Support

Account

Home Forums General Issues get_field() doesn't return a value when fields are created with update_field()

Solved

get_field() doesn't return a value when fields are created with update_field()

  • I’m not sure is it a bug or am I doing something wrong.

    1. I create a post using wp_insert_post();
    2. wp_insert_post() function returns the post ID
    3. Then I use the ID to create several custom fields in a loop:

    
    $customFields = [...] // Associative array of field's names and values
    $postId = wp_inser_post([...]);
    foreach ($customFields as $field => $value) {
        update_field($field, $value, $postId);
    }
    

    Everything looks fine. Posts gets created, when I go to post edit page I can see that ACF fields exist. But when I try to use get_field() function then it looks like the fields are empty.

    When I go to post edit page and re-save the post then it starts to work fine.

    I’ve read the documentation for update_field(). The issue seems to be related to field_key(). But I don’t get it. Why do I need a key? Isn’t it possible to somehow get the key by the custom field name?

    What happens when I manually re-save the post? Is it possible to do the same programmatically?

    // EDIT:
    I could parse JSON files saved in the acf-json directory. But there must be a simpler solution.

  • The problem is that the post and the custom fields associated with the post do not exist yet so update_field() is not able to set the field key properly. You also can’t get the field object using the field name for the same reason.

    I think that the documentation explains it all pretty well. http://www.advancedcustomfields.com/resources/update_field/

    All you really need to do is edit

    
    $customFields = [...] // Associative array of field's names and values
    

    to use field keys instead of field names.

  • Thanks.

    This is what I’ve already done and it works of course. But it’s a bit annoying, especially when you have plenty of custom fields.

    I’ve read the documentation before posting the first post, but the explanation isn’t 100% clear to me. I still don’t fully understand the following issues:

    1. Why the post don’t exist yet when it’s created with wp_insert_post()? wp_insert_post returns the post ID, so I assume that post is already created.
    2. When I use fields names instead of fields keys then I can see fields values when I enter the post edit page in the WP admin. How is it possible?
    3. When I re-save the post manually then values set previously by update_field() function (using fields names, not keys!) are properly saved. How is it happening? What happens when I save the post manually, and why it can’t be done programmatically? I assume it’s not any magic 🙂

  • 1) Let’s say that the field name is “field_name”. When you use update field using the field name ACF looks in the database for a matching “_field_name” in order to get the field key. Since the field has never been inserted before it does not find one and does not know how to treat the value. Since it does not know what field key to use it does not insert any.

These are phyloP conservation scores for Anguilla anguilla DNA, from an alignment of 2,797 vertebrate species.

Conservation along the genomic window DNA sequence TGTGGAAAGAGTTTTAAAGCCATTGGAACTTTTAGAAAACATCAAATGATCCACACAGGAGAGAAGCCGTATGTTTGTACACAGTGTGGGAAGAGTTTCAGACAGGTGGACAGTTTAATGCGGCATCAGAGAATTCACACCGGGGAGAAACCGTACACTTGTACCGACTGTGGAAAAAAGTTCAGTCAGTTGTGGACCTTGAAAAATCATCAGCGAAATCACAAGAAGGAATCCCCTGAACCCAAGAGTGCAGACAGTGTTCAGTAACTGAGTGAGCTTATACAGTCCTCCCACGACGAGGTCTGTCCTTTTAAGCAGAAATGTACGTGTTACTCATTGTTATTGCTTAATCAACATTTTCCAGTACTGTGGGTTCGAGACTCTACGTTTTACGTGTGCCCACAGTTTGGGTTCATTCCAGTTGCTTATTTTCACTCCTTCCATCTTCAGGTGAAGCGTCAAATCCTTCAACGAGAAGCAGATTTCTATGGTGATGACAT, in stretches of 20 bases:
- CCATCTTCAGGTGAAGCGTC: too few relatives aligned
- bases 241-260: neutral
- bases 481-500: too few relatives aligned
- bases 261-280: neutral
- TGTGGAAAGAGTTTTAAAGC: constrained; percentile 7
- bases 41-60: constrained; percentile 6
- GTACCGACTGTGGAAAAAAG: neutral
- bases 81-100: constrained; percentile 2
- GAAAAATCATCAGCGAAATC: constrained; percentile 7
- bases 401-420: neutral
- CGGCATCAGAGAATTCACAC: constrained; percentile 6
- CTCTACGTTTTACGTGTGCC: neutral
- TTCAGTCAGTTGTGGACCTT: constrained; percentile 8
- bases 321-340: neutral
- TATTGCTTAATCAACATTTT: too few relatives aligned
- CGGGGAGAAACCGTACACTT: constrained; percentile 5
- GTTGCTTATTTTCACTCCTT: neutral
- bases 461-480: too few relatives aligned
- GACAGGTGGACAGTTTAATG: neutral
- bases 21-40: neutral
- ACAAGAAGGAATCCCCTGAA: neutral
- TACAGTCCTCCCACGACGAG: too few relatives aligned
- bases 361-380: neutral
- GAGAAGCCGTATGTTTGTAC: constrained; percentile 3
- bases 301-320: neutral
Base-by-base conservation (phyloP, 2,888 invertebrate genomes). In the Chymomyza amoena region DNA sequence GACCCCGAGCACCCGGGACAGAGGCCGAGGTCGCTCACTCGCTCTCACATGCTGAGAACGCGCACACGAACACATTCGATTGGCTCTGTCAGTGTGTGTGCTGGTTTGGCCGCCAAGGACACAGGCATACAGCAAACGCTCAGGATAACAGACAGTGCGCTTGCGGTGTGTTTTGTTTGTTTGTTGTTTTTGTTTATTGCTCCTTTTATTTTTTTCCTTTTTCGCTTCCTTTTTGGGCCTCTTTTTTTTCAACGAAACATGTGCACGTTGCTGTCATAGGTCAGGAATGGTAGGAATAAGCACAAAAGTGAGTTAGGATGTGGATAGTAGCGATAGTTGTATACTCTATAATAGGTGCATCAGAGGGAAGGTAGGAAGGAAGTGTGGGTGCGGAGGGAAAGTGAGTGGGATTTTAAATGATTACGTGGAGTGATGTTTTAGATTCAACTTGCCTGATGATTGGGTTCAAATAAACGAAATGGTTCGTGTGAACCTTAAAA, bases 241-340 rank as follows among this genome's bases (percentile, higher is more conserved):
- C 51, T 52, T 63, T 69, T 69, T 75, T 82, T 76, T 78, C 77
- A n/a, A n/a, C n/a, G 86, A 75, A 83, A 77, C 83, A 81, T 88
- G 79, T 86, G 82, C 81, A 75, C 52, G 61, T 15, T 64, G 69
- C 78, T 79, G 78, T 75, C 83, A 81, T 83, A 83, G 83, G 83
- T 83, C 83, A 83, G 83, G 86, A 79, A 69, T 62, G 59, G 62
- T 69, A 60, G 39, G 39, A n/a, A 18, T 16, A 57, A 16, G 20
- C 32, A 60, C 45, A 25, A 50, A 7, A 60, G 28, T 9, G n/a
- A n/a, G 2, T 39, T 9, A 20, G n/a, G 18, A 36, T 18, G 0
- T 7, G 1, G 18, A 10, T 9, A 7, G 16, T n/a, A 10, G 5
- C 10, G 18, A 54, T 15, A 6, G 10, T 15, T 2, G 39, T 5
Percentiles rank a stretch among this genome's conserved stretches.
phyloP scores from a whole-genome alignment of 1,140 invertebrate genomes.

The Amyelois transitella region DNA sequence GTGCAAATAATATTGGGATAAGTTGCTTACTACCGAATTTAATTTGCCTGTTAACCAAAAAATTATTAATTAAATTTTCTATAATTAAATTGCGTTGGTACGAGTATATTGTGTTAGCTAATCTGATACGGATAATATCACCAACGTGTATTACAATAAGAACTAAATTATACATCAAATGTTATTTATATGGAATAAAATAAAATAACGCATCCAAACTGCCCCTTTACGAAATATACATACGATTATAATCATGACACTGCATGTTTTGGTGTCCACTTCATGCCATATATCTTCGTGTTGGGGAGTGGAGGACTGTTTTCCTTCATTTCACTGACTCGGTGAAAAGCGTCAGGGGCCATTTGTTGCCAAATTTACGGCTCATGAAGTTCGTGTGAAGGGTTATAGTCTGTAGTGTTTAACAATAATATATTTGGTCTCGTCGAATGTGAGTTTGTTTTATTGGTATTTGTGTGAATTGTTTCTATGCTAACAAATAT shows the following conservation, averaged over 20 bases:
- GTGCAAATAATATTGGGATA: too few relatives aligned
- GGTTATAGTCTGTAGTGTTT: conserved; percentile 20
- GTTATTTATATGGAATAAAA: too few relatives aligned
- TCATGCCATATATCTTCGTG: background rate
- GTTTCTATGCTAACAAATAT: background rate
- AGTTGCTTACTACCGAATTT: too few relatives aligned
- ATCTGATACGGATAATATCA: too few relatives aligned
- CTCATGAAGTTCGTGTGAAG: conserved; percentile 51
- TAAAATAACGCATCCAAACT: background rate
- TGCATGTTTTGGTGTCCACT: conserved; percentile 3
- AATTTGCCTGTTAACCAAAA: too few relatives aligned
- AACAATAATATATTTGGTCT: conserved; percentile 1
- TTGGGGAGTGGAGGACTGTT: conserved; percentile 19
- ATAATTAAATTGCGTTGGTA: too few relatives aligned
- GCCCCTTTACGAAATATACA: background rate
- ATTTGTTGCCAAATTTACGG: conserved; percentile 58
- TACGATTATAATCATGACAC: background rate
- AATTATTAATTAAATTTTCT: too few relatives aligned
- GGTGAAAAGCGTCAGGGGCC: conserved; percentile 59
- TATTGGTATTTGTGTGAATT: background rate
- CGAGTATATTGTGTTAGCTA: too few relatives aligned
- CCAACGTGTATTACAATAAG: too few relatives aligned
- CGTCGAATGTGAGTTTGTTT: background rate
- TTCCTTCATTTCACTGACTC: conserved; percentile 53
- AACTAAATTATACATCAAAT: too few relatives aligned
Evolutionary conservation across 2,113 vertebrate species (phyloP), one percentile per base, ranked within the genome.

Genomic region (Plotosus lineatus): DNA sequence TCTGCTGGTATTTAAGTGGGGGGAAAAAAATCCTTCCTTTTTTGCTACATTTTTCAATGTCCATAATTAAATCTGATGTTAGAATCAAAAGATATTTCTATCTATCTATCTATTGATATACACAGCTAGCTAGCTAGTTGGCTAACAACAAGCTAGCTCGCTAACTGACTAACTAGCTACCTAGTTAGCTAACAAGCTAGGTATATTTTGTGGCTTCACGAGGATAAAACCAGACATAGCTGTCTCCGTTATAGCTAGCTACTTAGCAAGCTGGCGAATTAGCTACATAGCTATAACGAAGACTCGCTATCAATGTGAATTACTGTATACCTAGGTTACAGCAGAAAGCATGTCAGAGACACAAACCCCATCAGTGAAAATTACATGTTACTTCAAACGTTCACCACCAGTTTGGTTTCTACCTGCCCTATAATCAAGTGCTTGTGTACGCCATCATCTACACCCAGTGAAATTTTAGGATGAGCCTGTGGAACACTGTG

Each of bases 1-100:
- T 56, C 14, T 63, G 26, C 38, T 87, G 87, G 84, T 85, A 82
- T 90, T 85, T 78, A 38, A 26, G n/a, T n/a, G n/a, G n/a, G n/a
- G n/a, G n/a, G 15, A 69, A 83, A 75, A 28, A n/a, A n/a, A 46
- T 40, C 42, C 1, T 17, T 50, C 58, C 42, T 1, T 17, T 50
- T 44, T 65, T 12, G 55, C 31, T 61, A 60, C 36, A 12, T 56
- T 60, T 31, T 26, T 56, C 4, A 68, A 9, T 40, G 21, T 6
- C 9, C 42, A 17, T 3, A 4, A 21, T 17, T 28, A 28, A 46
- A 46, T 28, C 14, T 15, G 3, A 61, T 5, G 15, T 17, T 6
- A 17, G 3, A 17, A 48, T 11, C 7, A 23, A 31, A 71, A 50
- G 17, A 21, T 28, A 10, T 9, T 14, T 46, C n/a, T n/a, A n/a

2) The value for “field_name” gets inserted into the database but the matching “_field_name” entry with the field key value does not because ACF does not know what it’s supposed to be. When you open the editor ACF finds the value for “field”name” and shows that value. ACF will do the same thing for per-existing custom fields. Let’s say you created a custom field using some other method and named it “some_other_field_name”, if you add this field name to a field group that is attached to the post where this value exists, the first time that you edit the post with that custom field ACF will convert it to an ACF field and add the proper field key to the database.

    3) When you save the post again ACF saves the matching “_field_name” entry with the correct field key because at this point it knows that the field key is supposed to be.

    While field names are important and let you get values using them, ACF does not actually use the field name by itself. When you use get_field('field_name‘);` ACF looks up that field key for that field that is associated with the post. It it does not find the field key then it does not know how to treat the value. Sometimes it will work but in a lot of cases you will not get what you expect to get because you’ll just get whatever value is stored in the database. For example, if you have an image field, the ID of the attachment is stored. If ACF can’t find the field key then it does not know that you want to get an image array and just returns the ID value.

    Hope that clears things up for you

  • Since this is such a common issue for ACF users, it raises the question – why is there no way to associate field keys with a programmatically generated post? There is nothing special about manually saving a post that means it should be the only way for ACF to generate these meta values.

  • @dabernathy89

    There is nothing special about manually saving a post that means it should be the only way for ACF to generate these meta values.

    This is exactly what made me to write this post!

    @hube2
    Thank’s for very detailed explanation. But I’m still wondering is it possible to programmatically do the same “magic” which happens when the post is saved manually.

  • I’m not the developer of this plugin, I just help out around here on the forum, so take what follows as just the views of another user that happens to also be a developer that build similar thing and spends a lot of time weighing the pros and cons of different approaches to a problem.

    Could it be possible? Yes. You can get the field groups, loop through them and find the field and then extract the key.

    The problem is, you can have multiple fields with the same name, but they will have unique keys. If there is more than one field matching the name you’re looking for, which one do you use?

    After the post is inserted, you can possibly get only the field groups that would be on that post. This requires invoking all of the location rule logic which will slow the process down. Then you still need to loop through all the field groups and fields to find the one you’re looking for. There will still be the problem of what to do if you find more than one field with the same name.

    The problem with the ability to have multiple fields with the same name is more than likely the main reason why ACF does not do this. The second someone had multiple fields with the same name and the values get screwed up because ACF used the wrong field key someone would be here reporting a bug that would really have no solution other than Elliot telling you that you can never have more than one field with the same field name. I don’t think that would be very popular.